Lecture Hall Tactics
Three tips for getting on your professor’s good side when you’re surrounded by hundreds of students.
By Lauren Mitchell, University of Arkansas
Nobody likes lecture halls.
The chairs and desks are tiny. You feel less like a student and more like a body filling a chair. When hundreds of students are piled in a room together, it begins to resemble a movie theatre instead of a classroom.
Big classrooms aren’t just annoying and uncomfortable; a lot of students find them hard to focus in. More people means more distractions and fewer chances to be engaged in the lecture itself. It can also feel like there’s a barrier between you and the professor, as oftentimes they don’t have time to take attendance, let alone learn your name.
That doesn’t mean you and your professor have to remain near-strangers, though.
No matter how big the class, it’s always smart to get on your professor’s good side. Not only will this come in handy if you’re confused about the coursework or need to ask for an extension on your paper, but your professors can also write you letters of recommendations and provide connections in their field. Believe it or not, but that professor you think is weird or mean might lighten up if you show that you care (or pretend to care) about their class.
In addition to making your professor like you, being active in a lecture will make the space feel less intimidating and help you grasp the course material better. Sure, it might be easier to lay low and just get your assignments in on time, but I promise that putting in some extra effort will help you in long run. Here are five tips on how to stand out in giant lecture hall.
1. Sit in the Front of the Room
Whether you’re in a big classroom or not, it’s always a wise policy to sit in the front of the class. It’ll be easier for your professor to at least recognize your face if you’re within direct eyesight of them. By sitting up front, you’re showing your professor that you’re alert and ready to be there, so they’ll automatically take you more seriously than someone who’d rather sit in the far back corner.
Unless there were no spots open anywhere else, people who sit up front typically take the class more seriously. Try to get to know the people you sit next to, in case you need a study buddy, a group partner or notes from a day you were sick.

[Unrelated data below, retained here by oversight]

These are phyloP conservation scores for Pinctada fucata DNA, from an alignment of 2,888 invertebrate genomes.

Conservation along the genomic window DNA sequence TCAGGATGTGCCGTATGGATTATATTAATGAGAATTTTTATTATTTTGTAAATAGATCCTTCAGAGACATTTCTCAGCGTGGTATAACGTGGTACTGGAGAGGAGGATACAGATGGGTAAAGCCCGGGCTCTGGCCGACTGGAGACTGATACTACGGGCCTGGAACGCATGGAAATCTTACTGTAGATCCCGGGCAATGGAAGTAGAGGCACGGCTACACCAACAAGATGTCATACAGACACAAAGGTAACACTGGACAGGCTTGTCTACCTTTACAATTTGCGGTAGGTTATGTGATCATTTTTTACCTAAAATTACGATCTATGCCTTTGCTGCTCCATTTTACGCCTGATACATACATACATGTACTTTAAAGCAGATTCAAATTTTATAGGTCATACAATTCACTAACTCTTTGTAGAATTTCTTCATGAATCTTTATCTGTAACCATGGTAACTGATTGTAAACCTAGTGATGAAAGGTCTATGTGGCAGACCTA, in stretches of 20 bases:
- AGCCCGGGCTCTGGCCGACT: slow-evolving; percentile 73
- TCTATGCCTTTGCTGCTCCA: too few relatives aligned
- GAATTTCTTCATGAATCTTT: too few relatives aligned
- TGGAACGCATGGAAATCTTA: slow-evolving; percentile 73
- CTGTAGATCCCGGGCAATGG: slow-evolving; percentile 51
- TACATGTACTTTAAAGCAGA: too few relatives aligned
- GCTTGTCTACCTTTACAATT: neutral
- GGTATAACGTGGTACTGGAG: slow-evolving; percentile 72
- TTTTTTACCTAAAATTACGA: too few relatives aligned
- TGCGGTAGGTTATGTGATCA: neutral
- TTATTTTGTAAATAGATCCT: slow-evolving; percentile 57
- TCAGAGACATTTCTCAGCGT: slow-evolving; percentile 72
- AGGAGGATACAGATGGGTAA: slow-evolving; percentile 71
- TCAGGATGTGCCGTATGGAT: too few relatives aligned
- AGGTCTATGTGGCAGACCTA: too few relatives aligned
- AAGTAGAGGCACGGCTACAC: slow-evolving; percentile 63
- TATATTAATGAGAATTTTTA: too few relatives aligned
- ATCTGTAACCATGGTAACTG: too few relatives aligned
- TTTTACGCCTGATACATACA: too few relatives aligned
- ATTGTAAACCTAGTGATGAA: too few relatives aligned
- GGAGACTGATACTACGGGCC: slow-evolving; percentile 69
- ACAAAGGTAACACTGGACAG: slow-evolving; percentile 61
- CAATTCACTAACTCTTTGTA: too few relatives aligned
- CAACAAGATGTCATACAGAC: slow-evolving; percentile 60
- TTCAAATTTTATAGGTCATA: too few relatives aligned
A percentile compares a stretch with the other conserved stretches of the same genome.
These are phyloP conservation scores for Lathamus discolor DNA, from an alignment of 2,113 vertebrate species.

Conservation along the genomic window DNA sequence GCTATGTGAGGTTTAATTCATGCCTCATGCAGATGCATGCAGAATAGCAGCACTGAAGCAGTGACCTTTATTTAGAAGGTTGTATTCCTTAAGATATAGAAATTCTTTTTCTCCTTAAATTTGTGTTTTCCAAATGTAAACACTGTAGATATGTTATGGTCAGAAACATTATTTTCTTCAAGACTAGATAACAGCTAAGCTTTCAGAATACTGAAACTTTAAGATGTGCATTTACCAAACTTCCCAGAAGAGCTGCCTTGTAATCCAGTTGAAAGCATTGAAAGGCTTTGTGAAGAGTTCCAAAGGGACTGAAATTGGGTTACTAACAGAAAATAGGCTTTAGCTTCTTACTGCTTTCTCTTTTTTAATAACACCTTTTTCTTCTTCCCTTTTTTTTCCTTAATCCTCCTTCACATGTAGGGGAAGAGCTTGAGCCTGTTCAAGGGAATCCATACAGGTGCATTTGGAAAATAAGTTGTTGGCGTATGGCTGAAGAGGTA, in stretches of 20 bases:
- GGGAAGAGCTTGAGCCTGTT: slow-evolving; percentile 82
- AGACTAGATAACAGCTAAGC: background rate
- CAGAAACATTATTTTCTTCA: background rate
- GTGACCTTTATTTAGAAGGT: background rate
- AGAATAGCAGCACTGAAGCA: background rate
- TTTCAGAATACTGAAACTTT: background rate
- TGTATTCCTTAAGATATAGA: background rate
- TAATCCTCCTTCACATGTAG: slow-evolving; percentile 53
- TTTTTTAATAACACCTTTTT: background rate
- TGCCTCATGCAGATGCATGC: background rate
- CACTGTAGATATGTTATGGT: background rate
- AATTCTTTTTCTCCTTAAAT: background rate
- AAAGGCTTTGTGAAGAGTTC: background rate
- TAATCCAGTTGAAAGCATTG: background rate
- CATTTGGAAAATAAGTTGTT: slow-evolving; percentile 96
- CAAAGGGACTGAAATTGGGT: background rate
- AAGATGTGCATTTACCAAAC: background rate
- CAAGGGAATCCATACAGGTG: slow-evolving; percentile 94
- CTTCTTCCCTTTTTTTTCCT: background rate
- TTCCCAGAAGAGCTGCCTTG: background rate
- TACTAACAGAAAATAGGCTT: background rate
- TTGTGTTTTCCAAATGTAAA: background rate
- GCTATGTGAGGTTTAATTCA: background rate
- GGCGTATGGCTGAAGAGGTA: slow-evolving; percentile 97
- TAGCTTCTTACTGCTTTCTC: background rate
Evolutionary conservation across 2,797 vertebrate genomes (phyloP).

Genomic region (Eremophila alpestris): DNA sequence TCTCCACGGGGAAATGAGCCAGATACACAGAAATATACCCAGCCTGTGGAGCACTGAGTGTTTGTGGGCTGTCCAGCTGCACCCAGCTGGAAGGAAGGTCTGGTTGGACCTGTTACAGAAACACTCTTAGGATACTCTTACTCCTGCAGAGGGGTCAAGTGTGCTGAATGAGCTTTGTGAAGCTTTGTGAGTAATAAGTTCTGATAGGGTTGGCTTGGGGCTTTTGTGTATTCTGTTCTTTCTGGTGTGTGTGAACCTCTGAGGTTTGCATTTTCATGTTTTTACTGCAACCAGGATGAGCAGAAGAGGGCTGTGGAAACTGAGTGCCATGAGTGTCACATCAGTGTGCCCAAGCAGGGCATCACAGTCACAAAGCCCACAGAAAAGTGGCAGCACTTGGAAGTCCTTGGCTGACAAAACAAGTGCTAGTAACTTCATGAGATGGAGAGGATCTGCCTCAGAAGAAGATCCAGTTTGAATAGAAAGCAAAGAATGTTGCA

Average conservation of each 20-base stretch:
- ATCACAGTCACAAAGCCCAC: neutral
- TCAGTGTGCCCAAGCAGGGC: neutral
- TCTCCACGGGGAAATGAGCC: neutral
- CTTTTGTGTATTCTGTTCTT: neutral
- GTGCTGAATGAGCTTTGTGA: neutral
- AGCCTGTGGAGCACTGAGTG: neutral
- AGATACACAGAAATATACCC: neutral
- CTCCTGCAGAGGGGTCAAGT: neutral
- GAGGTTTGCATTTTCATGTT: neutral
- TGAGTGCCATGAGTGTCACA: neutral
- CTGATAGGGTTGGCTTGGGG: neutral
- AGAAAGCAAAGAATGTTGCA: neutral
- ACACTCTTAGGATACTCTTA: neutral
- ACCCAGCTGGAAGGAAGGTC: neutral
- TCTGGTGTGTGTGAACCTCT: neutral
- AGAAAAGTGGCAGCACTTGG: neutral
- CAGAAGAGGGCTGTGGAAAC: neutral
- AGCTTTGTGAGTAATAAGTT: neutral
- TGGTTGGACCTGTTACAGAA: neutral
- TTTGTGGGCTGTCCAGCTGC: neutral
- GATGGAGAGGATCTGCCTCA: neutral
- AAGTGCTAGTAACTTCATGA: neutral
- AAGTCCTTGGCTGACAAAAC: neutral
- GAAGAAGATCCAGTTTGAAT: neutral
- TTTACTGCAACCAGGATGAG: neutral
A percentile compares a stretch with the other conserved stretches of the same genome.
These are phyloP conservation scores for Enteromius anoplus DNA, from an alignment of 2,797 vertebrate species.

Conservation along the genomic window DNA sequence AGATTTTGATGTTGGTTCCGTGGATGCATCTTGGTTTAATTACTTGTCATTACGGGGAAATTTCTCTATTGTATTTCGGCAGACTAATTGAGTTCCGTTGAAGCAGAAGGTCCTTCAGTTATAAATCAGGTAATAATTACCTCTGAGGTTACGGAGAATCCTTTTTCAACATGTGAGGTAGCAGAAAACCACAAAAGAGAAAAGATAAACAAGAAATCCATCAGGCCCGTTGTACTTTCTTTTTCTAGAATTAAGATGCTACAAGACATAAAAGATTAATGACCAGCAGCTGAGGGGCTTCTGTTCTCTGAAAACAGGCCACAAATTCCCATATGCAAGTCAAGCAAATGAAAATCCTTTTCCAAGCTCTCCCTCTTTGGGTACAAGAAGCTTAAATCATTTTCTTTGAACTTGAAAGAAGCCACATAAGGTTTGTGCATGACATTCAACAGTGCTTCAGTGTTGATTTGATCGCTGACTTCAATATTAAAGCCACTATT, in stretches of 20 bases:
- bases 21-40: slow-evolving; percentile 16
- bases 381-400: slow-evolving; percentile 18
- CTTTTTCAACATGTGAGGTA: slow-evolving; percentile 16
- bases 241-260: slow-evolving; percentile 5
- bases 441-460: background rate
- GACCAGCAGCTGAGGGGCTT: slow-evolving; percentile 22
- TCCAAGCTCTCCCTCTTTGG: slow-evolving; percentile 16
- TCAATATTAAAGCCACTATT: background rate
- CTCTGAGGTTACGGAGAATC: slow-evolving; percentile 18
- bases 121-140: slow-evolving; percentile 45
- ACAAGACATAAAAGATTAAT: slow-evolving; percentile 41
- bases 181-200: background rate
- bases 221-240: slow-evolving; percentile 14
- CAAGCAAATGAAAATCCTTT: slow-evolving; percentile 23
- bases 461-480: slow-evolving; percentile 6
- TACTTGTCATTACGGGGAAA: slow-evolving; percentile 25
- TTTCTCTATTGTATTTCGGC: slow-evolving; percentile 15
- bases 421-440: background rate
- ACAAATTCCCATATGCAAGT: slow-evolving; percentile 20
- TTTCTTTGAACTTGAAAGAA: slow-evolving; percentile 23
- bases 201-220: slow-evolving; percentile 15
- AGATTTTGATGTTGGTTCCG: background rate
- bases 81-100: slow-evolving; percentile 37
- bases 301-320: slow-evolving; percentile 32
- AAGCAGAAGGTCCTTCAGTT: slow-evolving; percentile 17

Because you have fewer distractions to worry about, it’s also way easier to pay attention to lecture if you’re up front—fewer people whispering and on their phones.
2. Do the Extra Credit Assignments
Most professors will you tell you on the first day if they offer extra credit. Not all of these assignments are just essays, though—sometimes professors will ask for volunteers to give in-class presentations.
For instance, in my journalism lecture this semester, I recently participated in a panel in which a few of us students debated politics in the media. While the idea of speaking in front of a couple hundred strangers made me a bit anxious, the actual experience was pretty painless.
What’s great about extra-credit is that it’s actually less time-consuming than you’d think, and it’s the only assignment you can’t fail. Professors give extra-credit not just because they’re decent people, but because they want to know who’s willing to work a little harder. Hardly anyone does extra credit anymore, so if you present in front of the class or turn in a few short essays, your name will definitely stand out.
3. Dress for Class
Sweats are comfortable and easy, but a lot of professors take offense when they see their students in nothing but oversized tees and athletic shorts. Imagine if you went to your job to give an important presentation only to find your colleagues hadn’t bother changing out of their pajamas?
I’m not saying dress just to impress your professor, because that alone is kinda weird.
But what I’ve learned is that by tossing the sweats and wearing actual outfits, I tend to feel more confident and collected.
Putting a little time in your appearance will make easier for you take both the class and yourself seriously.
4. Speak Up Every Now and Then
Even if you’re not talkative, you can still speak up in class. As long as you don’t spew profanity or say anything offensive, your professor will noticed that you’ve tried.
In reality, what you say is probably smarter than you believe. Plus, once you make a habit of speaking up, it’ll become much easier to talk in other classes too.
5. Put Your Cellphone Away
It’s tempting to use your phone in a lecture. Most of the time, you can get away with texting in class without the professor noticing. But, if you’ve ever been caught texting or have had your phone go off in the middle of a quiet classroom, you understand how embarrassing it can be. And if you do get caught, it’s not uncommon for a professor to call you out in front of the class or even kick you out of the room. You don’t want to stand out in a bad way.
Instead, make a habit of silencing your phone and keeping it in your backpack. You may think checking Snapchat in the middle of class is harmless, but you’re not always as good at multi-tasking as you think.
Lecture halls don’t have to be intimidating. You don’t have to sacrifice your voice because it’s a little more challenging to stick out of the crowd. Most professors like students who are eager to participate in class. If they know who you are, then it’ll be easier on you if need their help down the road. Learning how to assert to yourself in a large room now will definitely help you in the years to come.